Grapes Cultivation In Theni

Binita Kumari
Binita Kumari
Grapes Cultivation In Theni
Grapes Cultivation In Theni

In Tamil Nadu, grapes are cultivated in an area of 2800 ha of which Theni district alone accounts for 2184 ha representing 78 percent to the total grape area in Tamil Nadu followed by Coimbatore district (9 percent) and Dindigul district (8 percent). In terms of production also, Theni district ranks first with a 76 percent share in the State's total production of grapes (29338 tonnes), followed by the Coimbatore district with 11 percent (4110 tonnes) and Dindigul district with 8 percent (3246 T).  

Cumbum is located between the Thekkady Hills, Varusanadu Hills, and Kodaikanal. The region of Cumbum in Tamil Nadu is one of South India’s most fertile lands. The soil is blessed with rich nutrients and the climate is aptly suited for the cultivation of Grapes. The valley consists of large areas of farmland and includes crops like paddy, vegetables, grape vineyards, and banana and guava farms. Cumbum is referred to as ‘Green Valley of South India’ and is rightly called as the Grapes City. It is one of the few regions in Tamil Nadu that has thriving grape cultivation.

The climatic condition in Cumbum is purely tropical. The mean annual rainfall is 825 mm In terms of productivity, Coimbatore ranks first with 19.1 tonnes per ha followed by Dindigul district with 16.9 tonnes per ha (GoTN, Season and Crop Report, Triennium ending 2013). Though grapes cultivation is financially attractive, farmers are not interested to invest in it further because of high fluctuating price, disease infestation such as downy mildew and powdery mildew, pest infestation (Ramanan et al., 2012), high initial investment (Sumathi, lack of remunerative price (Vairam and Muniyandi, 2013), whereas the traders reported that there are no adequate infrastructure facilities like road, transport, and cold storage. Even then, the grape is one of the major fruit crops in Tamil Nadu due to its demand.The major grape varieties grown are Muscat Hamburg (Panneer) and Thompson Seedless. Recent days Manjari medika variety very popularize and increase the cultivating areas.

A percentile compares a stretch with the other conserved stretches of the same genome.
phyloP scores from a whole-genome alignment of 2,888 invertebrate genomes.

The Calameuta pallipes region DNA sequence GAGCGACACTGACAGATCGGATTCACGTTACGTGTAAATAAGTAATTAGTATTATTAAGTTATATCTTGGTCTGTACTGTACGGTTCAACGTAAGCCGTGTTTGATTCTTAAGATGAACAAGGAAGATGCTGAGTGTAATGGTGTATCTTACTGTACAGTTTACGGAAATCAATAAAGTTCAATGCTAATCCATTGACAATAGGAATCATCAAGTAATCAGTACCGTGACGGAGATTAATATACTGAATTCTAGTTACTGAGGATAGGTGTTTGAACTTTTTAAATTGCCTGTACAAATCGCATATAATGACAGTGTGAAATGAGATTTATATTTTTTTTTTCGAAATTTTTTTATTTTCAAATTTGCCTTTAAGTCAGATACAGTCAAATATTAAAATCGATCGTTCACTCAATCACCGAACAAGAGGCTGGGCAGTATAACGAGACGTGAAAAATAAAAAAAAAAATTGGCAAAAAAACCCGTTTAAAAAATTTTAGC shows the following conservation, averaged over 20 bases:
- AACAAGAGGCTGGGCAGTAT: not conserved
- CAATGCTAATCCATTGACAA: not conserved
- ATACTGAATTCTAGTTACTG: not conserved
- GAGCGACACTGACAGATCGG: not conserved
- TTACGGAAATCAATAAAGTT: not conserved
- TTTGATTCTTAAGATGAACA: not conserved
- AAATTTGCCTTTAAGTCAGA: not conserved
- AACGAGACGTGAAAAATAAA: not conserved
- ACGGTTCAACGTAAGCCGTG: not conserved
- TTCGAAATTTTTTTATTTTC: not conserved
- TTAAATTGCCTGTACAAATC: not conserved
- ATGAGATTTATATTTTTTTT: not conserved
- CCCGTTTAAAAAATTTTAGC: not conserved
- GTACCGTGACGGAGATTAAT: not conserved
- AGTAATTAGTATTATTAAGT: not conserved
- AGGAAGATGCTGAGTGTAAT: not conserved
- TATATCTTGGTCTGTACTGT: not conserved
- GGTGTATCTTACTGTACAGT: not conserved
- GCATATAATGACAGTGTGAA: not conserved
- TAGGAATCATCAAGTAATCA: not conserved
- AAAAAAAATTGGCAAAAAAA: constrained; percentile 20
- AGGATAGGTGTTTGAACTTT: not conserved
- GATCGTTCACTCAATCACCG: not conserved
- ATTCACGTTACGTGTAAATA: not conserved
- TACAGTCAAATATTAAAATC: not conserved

Theni district is one of the most important grapes producing regions in Tamil Nadu. Black Seed and Green Seedless varieties of grape are grown in this district. The district is an important source of supply of grape to Chennai, Tiruchirapalli, Bangalore, Mumbai, Kolkatta, throughout Kerala and various markets all over the India. The district's soil and climatic conditions are highly suitable for grape cultivation.

Similarly, to produce healthy and quality grape requires soluble fertilizers, growth hormones. These inputs are very costly and require heavy investments. For these reasons the grape cultivators might have expressed the problem of high cost of fertilizers, pesticides, soluble fertilizers and growth regulators. Quality of soil is another constraint because which determines the taste, colour, size, quality of agricultural produce. Shortage of water in the summer season are yet another technical constraint.

Financial constraints are very high rate of interest, non-availability of credit in time and inadequate credit support for expansion of area under grape, inadequate guidance on credit availability, high cost of production and lengthy and tedious procedure in advancing loan are the important credit constraints expressed by majority of grape cultivators in grape production and marketing. The present state of credit facility in general is not satisfactory as rate of interest is very high and also non-availability of credit in time, lengthy and tedious procedures in advancing loan. These causes are expressed by majority of grape growers.


Major varieties are Muscat (Panneer), Pachadraksha, Anab-e-Shahi, Thompson Seedless, Arka Shyam, Arka Kanchan, Arka Hans, Manik Chaman, Sonaka, Sharadh Seedless and Flame Seedless are normally cultivated. Muscat is grown in Tamil Nadu where the rainfall is low to moderate.

Soil and climate: The crop performs best in well-drained rich loamy soil with a pH of 6.5 - 7.0 with low water table with EC less than 1.0. Soil depth should be at least 1 m.

Field preparation and planting: Trenches of 0.6 m width and 0.6 m depth are to be dug at a distance of 3 m apart for Muscat and pits of 1m x 1m x 1m should be dug for other varieties. Well-decomposed FYM or compost or green leaf manure has to be applied in the trenches or pits as the case may be and then covered with soil. Plant the rooted cuttings in June-July.

Spacing: The adopted spacing is 3 x 2 m for Muscat and 4 x 3 m for other varieties.

Irrigation: Irrigate immediately after planting and on the 3rd day and then once in a week.  Withhold irrigation 15 days before pruning and also 15 days before harvest.

Training: The vines are trained with single stem upto pandal with a stalk on tipping at 2 m height. The main arms are developed and trained on opposite directions. On further tipping, secondary and tertiary arms are developed for spreading all over pandal.